How Nature Affects Creativity

Cassandra Morrison
April 6, 2022
how nature affects creativity hand holding plant

It seems that nature affects creativity in significant ways for a lot of people.

Often, the norm of being expected to stay inside all day on the computer can lead to a lack of inspiration.

After all, creativity demands a lot from us mortals.

It’s almost a magical process where we catch these seedlings of ideas, plant them in a nourishing space and work tirelessly to nurture them until they finally grow into these beautiful creations for all to see.

Sound familiar?

hand pouring water into plant

Although there isn’t much solid data on how nature affects creativity, many interesting theories and small studies done with artists have helped explain why being outside has the power to inspire us like nothing else.

*Disclaimer: All of the opinions and content presented in this post are not professional advice and are true to the best of the author’s knowledge. This post is meant for inspirational and entertainment purposes only.*

Nature has no ‘shoulds’

hands holding box

As artists, we often fall into pits of guidelines. So much so, we lose the freedom that creativity needs. It’s clear how nature is a lot less structured than we are in our day to day. It grows through authenticity and instinct, rather than pressure or comparison. And in nature, timelines aren’t judged, opinions don’t matter. This is a lesson nature can teach us to help get us out of our boxes, and back to seeing the bigger picture. One creator that took part in a Danish study on how nature affects creativity mentions how:

The forest provides a high ceiling; it’s a lovely place to be. Being able to see infinitely far away over the water makes you let go of all the things you have to do. [. . .] in nature you are allowed to think wild ideas, and big thoughts, and dream yourself away into one’s inspiration where it all starts to get exciting. (Silversmith, Woman/39)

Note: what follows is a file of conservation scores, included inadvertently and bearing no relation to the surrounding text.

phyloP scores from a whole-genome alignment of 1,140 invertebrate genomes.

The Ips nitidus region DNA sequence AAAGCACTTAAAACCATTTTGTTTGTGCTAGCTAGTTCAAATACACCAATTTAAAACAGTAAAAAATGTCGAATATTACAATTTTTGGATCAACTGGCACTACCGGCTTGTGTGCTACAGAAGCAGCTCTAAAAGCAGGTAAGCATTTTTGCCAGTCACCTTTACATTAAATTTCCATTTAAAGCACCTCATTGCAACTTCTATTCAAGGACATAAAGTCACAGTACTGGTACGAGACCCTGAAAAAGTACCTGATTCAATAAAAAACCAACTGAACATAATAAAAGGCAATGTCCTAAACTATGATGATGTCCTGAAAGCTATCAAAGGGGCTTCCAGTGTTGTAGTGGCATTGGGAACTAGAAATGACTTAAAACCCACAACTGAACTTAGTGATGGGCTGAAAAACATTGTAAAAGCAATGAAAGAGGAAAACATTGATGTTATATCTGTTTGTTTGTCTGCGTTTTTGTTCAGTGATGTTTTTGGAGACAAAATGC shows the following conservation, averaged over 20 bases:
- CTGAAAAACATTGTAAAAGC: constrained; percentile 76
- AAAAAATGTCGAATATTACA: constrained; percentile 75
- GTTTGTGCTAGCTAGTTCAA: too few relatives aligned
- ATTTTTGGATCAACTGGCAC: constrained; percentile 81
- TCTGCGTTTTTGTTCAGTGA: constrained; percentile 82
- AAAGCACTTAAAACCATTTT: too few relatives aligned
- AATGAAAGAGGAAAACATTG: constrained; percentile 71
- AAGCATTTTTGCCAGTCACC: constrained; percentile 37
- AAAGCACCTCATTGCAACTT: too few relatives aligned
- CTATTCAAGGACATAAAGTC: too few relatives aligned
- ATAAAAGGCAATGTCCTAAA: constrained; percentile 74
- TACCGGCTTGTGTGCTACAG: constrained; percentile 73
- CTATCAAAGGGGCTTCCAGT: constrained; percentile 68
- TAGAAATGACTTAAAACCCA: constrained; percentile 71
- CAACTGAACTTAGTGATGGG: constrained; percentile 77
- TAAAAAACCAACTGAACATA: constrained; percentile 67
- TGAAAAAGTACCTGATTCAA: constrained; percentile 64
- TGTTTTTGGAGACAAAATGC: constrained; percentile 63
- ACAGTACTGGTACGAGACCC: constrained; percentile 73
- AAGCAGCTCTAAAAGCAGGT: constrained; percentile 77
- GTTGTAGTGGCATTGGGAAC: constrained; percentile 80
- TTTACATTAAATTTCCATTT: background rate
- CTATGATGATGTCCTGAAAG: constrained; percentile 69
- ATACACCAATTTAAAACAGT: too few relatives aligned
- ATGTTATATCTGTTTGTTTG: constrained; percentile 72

Connects us to something bigger

woman in yellow coat sitting in nature looking over mountains and breathing

Many artists mention how getting out into nature helps them to see how much the world is connected. It can make us feel a part of something larger. That their creative answers are out there. It seems to help bring people into a headspace that naturally allows creativity to flow.

“When I get carried away by the magnificent scenery, I feel like being part of something bigger–it is the same as creativity and it proves a feeling of happiness”. (Actor, Woman/37, personal communication)

Even Stephen King talks about his writing as if he’s an archaeologist. Digging for the bones of the story he’s trying to tell, and if it’s meant to be, it’s already there waiting to be found.

Improves attention

woman in nature sitting by lake and trees

Another possible way nature affects creativity could be that it helps to improve our attention. There’s a theory called Attention Restoration Theory (ART) which talks a lot about how nature can help us feel refreshed from the stress of our urban lifestyles. In today’s world, it’s said that our minds consume about 11 million bits of information a second when performing simple day to day tasks, and our minds can barely process 50. All of that incoming information still trying to be understood can be quite draining. But when we’re in nature, ART says we tend to have more of what’s called “soft fascination”. We see nature in a light of passive interest and fascination, allowing us to rest our thinking minds.

With clearer and less distracted minds, it can support us in problem solving and coming up with creative solutions.

We channel our “affective side”

heart shaped natural pool

Nature helps give us a feeling of safety, solitude and peace. Many participants in the same Danish study mentioned how seeing environments that are spacious, untouched and filled with peaceful sounds help open the mind. It allows a feeling of openness to help solutions and ideas surface. Some theories explore how nature also allows us to confide in our feelings and emotions; our “affective” side. In city life, we are always using our brain’s logic instead of our natural, instinctual responses. We’re always fighting those instincts. This can contribute to tiredness and stress which seems to be relieved by being back in natural environments, and back to listening to our natural emotions.